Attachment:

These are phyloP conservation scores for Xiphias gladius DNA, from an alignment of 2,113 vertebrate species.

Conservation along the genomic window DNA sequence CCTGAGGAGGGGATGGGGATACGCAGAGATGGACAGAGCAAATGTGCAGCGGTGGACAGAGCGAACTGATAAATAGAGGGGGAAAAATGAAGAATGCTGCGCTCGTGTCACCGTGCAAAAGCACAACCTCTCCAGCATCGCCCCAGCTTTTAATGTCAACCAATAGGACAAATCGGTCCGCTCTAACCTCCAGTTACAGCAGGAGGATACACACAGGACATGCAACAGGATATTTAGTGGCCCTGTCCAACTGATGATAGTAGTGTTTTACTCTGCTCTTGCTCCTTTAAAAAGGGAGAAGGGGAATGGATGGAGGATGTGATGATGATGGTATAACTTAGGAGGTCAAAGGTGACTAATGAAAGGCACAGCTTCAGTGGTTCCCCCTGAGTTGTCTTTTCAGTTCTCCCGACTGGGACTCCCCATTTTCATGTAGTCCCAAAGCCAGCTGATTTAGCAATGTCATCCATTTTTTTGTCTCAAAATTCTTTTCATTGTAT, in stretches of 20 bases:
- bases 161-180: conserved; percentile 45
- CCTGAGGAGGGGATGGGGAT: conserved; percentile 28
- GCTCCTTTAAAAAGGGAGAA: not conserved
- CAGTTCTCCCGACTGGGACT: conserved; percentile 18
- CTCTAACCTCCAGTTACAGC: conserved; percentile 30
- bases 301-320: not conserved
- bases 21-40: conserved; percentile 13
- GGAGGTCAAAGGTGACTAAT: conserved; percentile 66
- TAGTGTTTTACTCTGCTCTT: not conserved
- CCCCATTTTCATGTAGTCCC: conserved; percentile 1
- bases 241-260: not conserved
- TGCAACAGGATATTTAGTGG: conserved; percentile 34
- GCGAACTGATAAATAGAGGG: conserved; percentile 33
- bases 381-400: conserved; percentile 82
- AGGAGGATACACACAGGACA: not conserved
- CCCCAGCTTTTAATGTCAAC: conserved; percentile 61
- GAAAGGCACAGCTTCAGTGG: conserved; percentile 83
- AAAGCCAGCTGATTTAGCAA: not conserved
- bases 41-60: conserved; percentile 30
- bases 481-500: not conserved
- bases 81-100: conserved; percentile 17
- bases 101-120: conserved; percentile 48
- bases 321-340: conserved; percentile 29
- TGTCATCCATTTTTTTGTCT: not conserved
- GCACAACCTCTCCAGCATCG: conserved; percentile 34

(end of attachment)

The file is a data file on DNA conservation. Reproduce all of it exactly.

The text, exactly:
These are phyloP conservation scores for Xiphias gladius DNA, from an alignment of 2,113 vertebrate species.

Conservation along the genomic window DNA sequence CCTGAGGAGGGGATGGGGATACGCAGAGATGGACAGAGCAAATGTGCAGCGGTGGACAGAGCGAACTGATAAATAGAGGGGGAAAAATGAAGAATGCTGCGCTCGTGTCACCGTGCAAAAGCACAACCTCTCCAGCATCGCCCCAGCTTTTAATGTCAACCAATAGGACAAATCGGTCCGCTCTAACCTCCAGTTACAGCAGGAGGATACACACAGGACATGCAACAGGATATTTAGTGGCCCTGTCCAACTGATGATAGTAGTGTTTTACTCTGCTCTTGCTCCTTTAAAAAGGGAGAAGGGGAATGGATGGAGGATGTGATGATGATGGTATAACTTAGGAGGTCAAAGGTGACTAATGAAAGGCACAGCTTCAGTGGTTCCCCCTGAGTTGTCTTTTCAGTTCTCCCGACTGGGACTCCCCATTTTCATGTAGTCCCAAAGCCAGCTGATTTAGCAATGTCATCCATTTTTTTGTCTCAAAATTCTTTTCATTGTAT, in stretches of 20 bases:
- bases 161-180: conserved; percentile 45
- CCTGAGGAGGGGATGGGGAT: conserved; percentile 28
- GCTCCTTTAAAAAGGGAGAA: not conserved
- CAGTTCTCCCGACTGGGACT: conserved; percentile 18
- CTCTAACCTCCAGTTACAGC: conserved; percentile 30
- bases 301-320: not conserved
- bases 21-40: conserved; percentile 13
- GGAGGTCAAAGGTGACTAAT: conserved; percentile 66
- TAGTGTTTTACTCTGCTCTT: not conserved
- CCCCATTTTCATGTAGTCCC: conserved; percentile 1
- bases 241-260: not conserved
- TGCAACAGGATATTTAGTGG: conserved; percentile 34
- GCGAACTGATAAATAGAGGG: conserved; percentile 33
- bases 381-400: conserved; percentile 82
- AGGAGGATACACACAGGACA: not conserved
- CCCCAGCTTTTAATGTCAAC: conserved; percentile 61
- GAAAGGCACAGCTTCAGTGG: conserved; percentile 83
- AAAGCCAGCTGATTTAGCAA: not conserved
- bases 41-60: conserved; percentile 30
- bases 481-500: not conserved
- bases 81-100: conserved; percentile 17
- bases 101-120: conserved; percentile 48
- bases 321-340: conserved; percentile 29
- TGTCATCCATTTTTTTGTCT: not conserved
- GCACAACCTCTCCAGCATCG: conserved; percentile 34